Almost 3 years ago I was commissioned to design an build a display
cabinet to hold 2 model airplanes plus brochures and give away items at
conventions and meetings. This cabinet was built for Volga Dnepr
Airlines. This company moves large and heavy items all over the world
including military tanks and helicopters. In February my neighbor that
commissioned me to build that booth was on TV in California when the
local news agency covered the loading of a piece of oil refinery
equipment. The piece was well in excess of 100' long and was airlifted
from California to the Middle East.
This past Thursday night was the company's 25th anniversary and I got to
see the cabinets for the first time in almost 3 years.
Anyway my display cabinet has been set up to display the model airplanes
all over the world in excess of 30 times. I'll say the display looked
better than I expected considering complete disassemble and reassembly
that many times.
The larger model airplane has a wing span of 60" and is approximately
that long also.
On Sunday, October 11, 2015 at 12:32:09 PM UTC-5, Leon wrote:
I often revisit projects I've given to friends a relatives and notice they don't always seem to appreciate them as much as I do/did or as much as V.D. Airlines appreciates your project. That was a neat project.
I revisited the coat rack at the camp, this weekend, and finished installing the coat hooks.
Last week, I did some fine sanding of the walnut table top, to get rid of dust nibs. Will use rottenstone next, then wax, sometime this week. I still haven't had help, come by, to move the table into the house. Everyone's been busy.
The cedar table's build/work is progressing slowly. Been filling defects with wood strips and red colored epoxy, lately.
This one was for a large business and apparently I was a last resort
contact to get what they wanted. I was amazed that they could not fond
some one else to do the work. But then again I was under a relative
short deadline. It was an enjoyable job but a load of plastic laminate
on all sides in and out.
IMHO you might be over doing it. ;~) I would get rid of the nibs with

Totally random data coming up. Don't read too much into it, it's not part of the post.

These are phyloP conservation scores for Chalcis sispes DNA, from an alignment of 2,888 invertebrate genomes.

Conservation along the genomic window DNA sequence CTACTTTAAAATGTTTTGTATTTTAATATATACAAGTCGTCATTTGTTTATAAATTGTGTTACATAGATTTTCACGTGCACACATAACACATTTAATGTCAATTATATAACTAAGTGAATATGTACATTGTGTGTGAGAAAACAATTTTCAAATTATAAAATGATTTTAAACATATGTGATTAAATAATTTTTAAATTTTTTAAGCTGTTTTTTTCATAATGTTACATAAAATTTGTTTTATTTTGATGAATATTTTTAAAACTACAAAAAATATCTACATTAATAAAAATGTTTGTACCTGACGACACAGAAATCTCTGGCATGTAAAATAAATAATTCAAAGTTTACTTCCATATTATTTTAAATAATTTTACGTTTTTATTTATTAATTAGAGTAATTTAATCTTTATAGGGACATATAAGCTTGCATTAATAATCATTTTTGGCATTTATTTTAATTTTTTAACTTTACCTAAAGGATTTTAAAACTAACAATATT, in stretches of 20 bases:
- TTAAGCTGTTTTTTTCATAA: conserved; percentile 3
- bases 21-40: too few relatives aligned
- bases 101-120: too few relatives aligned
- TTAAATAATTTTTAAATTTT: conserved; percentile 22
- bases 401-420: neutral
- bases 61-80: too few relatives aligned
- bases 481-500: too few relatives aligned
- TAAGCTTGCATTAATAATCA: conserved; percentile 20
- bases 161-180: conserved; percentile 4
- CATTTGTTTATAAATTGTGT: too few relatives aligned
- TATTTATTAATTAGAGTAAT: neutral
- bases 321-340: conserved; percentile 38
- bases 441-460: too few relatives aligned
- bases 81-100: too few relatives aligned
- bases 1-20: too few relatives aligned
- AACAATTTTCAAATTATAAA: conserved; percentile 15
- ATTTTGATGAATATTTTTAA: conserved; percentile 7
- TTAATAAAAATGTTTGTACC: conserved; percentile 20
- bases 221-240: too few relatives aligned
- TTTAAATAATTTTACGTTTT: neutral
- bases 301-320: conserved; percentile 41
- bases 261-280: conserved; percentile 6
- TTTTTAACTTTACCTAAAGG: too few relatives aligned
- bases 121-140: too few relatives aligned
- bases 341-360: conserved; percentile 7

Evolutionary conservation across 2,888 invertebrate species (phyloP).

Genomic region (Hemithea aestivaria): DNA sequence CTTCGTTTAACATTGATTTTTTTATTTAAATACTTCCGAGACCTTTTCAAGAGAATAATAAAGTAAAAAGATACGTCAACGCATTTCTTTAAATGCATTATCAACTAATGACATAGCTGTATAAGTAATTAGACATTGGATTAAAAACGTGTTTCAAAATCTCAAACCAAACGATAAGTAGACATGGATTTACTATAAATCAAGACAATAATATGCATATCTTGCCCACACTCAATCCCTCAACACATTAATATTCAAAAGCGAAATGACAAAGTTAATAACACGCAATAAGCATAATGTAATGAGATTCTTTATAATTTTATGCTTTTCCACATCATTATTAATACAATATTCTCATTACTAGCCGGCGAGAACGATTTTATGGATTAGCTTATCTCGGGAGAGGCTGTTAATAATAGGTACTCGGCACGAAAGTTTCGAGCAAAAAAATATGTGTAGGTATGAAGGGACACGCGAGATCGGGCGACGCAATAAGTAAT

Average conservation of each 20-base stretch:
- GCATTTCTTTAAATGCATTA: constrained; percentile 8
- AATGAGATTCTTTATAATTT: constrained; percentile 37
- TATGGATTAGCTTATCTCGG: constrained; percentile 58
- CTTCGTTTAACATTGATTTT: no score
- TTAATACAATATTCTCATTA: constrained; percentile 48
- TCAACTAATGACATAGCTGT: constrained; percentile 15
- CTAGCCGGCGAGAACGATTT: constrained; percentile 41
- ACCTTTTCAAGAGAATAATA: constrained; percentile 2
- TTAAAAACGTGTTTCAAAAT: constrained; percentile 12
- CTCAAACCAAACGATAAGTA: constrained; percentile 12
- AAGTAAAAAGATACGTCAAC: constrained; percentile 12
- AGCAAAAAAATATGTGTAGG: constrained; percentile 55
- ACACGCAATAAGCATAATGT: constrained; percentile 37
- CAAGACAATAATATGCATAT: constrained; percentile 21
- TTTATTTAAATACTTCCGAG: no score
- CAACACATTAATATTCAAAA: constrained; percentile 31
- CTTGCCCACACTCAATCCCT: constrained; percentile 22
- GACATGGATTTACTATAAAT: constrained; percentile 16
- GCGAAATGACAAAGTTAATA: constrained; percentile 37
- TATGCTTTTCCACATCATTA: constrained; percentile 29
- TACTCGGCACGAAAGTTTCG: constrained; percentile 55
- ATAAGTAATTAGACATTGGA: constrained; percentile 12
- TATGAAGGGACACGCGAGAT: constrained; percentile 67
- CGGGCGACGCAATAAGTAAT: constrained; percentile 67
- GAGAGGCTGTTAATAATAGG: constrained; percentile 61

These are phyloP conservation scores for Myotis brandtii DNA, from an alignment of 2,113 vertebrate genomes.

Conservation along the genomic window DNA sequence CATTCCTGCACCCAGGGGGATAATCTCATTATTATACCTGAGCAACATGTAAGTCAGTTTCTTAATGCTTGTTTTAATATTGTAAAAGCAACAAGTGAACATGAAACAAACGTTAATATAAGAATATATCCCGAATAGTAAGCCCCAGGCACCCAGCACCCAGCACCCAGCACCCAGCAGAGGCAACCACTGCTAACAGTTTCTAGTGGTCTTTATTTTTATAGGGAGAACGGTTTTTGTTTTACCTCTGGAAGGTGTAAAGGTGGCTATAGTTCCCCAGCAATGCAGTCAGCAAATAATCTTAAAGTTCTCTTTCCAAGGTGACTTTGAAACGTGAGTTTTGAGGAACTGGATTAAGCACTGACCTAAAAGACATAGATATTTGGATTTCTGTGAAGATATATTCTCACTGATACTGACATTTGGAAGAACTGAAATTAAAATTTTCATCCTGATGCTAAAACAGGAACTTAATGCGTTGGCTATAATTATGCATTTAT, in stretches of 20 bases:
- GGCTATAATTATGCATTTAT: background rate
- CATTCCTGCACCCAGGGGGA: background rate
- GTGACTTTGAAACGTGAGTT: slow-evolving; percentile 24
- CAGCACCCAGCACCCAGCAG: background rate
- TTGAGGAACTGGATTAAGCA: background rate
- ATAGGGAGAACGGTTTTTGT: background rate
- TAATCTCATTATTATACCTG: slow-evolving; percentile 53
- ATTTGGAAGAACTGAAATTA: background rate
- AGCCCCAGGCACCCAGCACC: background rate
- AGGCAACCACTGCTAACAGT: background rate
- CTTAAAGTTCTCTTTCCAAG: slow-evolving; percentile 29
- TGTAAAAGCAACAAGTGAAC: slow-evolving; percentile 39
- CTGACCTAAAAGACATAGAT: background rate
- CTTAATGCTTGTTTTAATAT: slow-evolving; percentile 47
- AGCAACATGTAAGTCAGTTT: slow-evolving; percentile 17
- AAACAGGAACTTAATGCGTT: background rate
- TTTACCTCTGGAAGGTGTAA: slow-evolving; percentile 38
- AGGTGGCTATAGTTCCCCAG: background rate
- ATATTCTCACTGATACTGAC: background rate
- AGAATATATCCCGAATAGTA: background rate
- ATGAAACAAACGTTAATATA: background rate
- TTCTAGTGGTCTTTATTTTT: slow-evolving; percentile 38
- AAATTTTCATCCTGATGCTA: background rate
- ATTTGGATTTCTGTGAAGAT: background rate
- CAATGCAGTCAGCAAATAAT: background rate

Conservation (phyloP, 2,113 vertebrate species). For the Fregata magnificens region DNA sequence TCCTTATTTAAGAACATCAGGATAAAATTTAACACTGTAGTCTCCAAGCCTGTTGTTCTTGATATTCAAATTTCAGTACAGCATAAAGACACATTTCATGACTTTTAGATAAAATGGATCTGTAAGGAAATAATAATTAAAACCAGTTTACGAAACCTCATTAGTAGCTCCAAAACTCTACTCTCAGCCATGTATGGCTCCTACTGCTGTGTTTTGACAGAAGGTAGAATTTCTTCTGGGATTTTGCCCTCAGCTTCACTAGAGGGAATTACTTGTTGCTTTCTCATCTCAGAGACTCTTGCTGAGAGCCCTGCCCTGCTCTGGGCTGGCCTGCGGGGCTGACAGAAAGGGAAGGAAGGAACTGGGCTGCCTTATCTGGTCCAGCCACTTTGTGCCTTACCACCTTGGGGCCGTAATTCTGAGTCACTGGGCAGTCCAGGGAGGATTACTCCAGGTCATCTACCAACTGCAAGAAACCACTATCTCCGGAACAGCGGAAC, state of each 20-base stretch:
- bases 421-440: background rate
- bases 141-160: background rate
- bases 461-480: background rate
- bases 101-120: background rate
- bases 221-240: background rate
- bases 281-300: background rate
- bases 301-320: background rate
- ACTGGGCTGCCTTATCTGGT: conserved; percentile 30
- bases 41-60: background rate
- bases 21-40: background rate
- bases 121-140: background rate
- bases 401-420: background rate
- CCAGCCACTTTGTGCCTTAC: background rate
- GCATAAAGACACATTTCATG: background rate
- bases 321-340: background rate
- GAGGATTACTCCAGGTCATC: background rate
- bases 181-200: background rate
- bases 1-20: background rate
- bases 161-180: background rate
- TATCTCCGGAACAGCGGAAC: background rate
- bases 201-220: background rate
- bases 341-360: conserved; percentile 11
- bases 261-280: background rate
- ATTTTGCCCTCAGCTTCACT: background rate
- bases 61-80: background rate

a piece of paper wrapped around a small block of wood and apply the wax
with 0000 steel wool for a satin finish.
Be sure to show us pics when it is in its final spot. ;~)
On Monday, October 12, 2015 at 1:08:09 PM UTC-5, Leon wrote:
I'm familiar with that paper wrap technique and it didn't completely get ri
d of all the nibs. Seems there was more than dust on the surface and 2000
grit sand paper (*crinoline backing on the wood block) did the trick, then
I lightly sanded with felt backing on the wood block. I now need finer g
rit, for further polishing, before using the rotten stone.
*Crinoline is a somewhat stiff "sheet good", sort of like compressed felt,
comes in rolls, that is used for making skirts for furniture. It holds th
e skirts firm and straight, as they drape down, on the furniture. It's abo
ut 1/16" thick and is perfect for covering your wood block, before wrapping
your newspaper or sand paper. It doesn't allow for a sharp edge, of the
wood block, to possibly gouge the finish work, if the wood block is not per
fectly flat, for whatever reason.
There have been times when I use just a crinoline wrapped block to "burnish
" a finish, rather than using newsprint, burlap, denim or a ScotchBrite pad
If you have skirts on any of your furniture, you can feel the thin stiffeni
ng crinoline sheet inside the skirt's upholstery.
I might suspect your wife may have had reason to use crinoline for some of
her sewing appications, at times.
No, the airplanes were built by a pro model airplane builder. Strangely
enough they are not terribly heavy, 20~25 lbs for the big one.
They both are resting on 8mm bolts threaded into the bottom of fuselage.
Yes, I built both several years ago, one for my wife and another at the
same time for a customer/neighbor.
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